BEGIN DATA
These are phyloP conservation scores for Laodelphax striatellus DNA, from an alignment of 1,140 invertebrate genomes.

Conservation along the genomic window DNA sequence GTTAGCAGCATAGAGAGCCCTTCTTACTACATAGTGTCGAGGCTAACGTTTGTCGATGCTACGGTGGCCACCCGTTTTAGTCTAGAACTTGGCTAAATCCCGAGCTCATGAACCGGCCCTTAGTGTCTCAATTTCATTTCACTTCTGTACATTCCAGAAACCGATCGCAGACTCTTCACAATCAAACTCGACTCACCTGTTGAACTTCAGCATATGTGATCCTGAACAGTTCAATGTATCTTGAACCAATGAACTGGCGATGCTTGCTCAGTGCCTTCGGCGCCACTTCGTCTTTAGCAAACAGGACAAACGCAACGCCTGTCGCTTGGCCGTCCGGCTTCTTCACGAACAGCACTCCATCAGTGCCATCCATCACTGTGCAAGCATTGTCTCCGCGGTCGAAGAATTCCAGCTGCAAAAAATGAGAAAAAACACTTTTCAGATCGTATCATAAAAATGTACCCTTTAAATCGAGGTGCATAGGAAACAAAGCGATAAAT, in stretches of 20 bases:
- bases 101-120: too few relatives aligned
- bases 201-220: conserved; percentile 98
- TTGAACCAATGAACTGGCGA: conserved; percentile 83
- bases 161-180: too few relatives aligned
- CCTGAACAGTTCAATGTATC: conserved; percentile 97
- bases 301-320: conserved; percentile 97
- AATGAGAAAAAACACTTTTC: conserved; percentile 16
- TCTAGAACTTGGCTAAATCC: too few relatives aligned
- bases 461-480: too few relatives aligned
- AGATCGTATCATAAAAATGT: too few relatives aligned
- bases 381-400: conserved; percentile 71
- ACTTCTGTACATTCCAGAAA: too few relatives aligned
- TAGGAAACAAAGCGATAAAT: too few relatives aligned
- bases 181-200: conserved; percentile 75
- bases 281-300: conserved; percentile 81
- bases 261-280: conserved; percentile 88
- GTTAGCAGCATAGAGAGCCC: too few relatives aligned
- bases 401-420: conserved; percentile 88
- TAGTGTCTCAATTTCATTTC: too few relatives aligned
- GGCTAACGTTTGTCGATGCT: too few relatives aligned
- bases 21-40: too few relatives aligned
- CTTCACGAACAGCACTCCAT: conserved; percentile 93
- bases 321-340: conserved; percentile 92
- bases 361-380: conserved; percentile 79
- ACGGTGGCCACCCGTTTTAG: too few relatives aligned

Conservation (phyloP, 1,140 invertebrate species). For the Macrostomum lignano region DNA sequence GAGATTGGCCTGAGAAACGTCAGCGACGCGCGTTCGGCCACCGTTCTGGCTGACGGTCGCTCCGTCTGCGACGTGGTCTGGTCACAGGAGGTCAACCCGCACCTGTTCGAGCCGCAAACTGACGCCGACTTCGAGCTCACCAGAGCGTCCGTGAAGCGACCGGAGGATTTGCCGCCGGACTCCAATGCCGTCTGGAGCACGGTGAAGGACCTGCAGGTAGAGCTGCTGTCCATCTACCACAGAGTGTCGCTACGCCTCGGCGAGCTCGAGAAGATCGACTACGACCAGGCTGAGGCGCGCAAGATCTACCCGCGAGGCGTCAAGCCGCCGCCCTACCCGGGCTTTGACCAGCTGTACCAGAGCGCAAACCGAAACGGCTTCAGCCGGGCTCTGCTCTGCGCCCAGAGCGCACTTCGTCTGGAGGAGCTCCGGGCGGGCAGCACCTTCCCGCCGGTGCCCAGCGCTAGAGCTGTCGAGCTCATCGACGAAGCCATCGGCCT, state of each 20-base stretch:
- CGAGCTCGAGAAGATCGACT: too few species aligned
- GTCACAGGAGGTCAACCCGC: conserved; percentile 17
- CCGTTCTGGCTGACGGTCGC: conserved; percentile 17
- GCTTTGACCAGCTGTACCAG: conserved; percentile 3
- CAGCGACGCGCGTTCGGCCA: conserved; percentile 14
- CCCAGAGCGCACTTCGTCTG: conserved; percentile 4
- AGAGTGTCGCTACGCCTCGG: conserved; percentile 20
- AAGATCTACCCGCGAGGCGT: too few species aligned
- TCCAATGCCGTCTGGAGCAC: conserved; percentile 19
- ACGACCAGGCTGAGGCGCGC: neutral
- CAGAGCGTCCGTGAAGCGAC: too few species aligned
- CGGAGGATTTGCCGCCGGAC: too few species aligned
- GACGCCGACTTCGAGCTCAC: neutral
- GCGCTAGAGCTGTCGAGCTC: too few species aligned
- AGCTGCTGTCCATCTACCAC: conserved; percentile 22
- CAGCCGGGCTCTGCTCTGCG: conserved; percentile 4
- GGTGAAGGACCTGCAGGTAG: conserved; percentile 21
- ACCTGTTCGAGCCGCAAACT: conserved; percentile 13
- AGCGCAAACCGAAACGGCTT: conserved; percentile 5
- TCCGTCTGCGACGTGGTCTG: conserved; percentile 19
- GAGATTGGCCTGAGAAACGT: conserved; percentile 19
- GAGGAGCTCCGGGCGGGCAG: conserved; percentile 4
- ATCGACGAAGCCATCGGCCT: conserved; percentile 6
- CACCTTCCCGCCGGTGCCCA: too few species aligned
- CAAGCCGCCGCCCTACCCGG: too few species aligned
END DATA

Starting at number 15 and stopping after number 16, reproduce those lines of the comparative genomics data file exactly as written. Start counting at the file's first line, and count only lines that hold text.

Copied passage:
- TAGGAAACAAAGCGATAAAT: too few relatives aligned
- bases 181-200: conserved; percentile 75